Sekrab Garage

UTILIZING ANGULAR TOKENS

Loading external configurations inline and in SSR in Angular

AngularDesign March 25, 22

In the previous article I made use of the APP_INITLIZER token to load external configurations via HTTP. Today I am going to bring the configuration closer, ditching the HTTP request. But how do we inject json into HTML, in an Angular application?

The implementation needs to meet two targets:

  • The configuration cannot be included in the compiled source, thus it cannot be imported directly, or indirectly in typescript.

    This rules out the local import:
    import * as WebConfig from '/localdata/config.json';
    Or the module script
    <script type="module" src="/localdata/config.js">
    Or dynamic module loading
import('./localdata/config.js')  
.then((config) => {
  // do something with config
});
  • We want to maintain typing, so config cannot be used before it is casted.

Since JSON cannot be injected in HTML due to security precautions, let me create the configuration script:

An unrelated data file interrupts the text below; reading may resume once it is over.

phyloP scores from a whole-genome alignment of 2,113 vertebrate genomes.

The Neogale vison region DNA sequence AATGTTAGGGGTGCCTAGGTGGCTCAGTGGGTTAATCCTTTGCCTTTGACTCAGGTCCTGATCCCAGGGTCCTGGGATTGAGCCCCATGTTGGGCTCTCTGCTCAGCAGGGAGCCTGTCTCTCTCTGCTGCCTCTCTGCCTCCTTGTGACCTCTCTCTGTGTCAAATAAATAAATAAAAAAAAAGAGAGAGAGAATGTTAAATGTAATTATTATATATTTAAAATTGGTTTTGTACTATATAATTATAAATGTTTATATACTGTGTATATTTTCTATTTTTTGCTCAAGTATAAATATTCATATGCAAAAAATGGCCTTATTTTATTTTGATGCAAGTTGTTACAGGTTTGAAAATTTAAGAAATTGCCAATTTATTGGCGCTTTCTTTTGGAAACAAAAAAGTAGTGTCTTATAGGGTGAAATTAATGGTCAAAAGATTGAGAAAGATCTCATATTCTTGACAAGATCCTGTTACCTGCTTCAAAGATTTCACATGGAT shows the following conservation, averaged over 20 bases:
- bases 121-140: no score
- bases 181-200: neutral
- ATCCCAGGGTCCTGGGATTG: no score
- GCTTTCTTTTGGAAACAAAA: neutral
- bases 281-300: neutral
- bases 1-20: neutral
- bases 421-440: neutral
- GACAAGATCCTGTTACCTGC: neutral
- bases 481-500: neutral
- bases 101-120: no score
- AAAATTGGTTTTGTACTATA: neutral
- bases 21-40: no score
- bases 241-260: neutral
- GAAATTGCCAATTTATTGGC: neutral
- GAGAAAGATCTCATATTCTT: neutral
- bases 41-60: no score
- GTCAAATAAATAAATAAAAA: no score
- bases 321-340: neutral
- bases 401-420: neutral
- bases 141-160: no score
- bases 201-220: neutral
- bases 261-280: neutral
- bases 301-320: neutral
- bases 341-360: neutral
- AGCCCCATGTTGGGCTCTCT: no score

// configs/config.js file, named it "WebConfig" to avoid confusion
const WebConfig = {
  isServed: true,
  API: {
    apiRoot: 'url/server/app',
  },
  MyKey: 'MyValue',
};

Injecting a script

The only location to import a JavaScript config without including it in the build, is directly in HTML header. It's the only place that does not get checked at design time, and throws a silent 404 at runtime.

This is how it's done.

<script src="localdata/config.js"></script>

To make this path work, an adjustment in angular.json assets is needed:

I make it a habit to name things differently just to remember that the rule exists.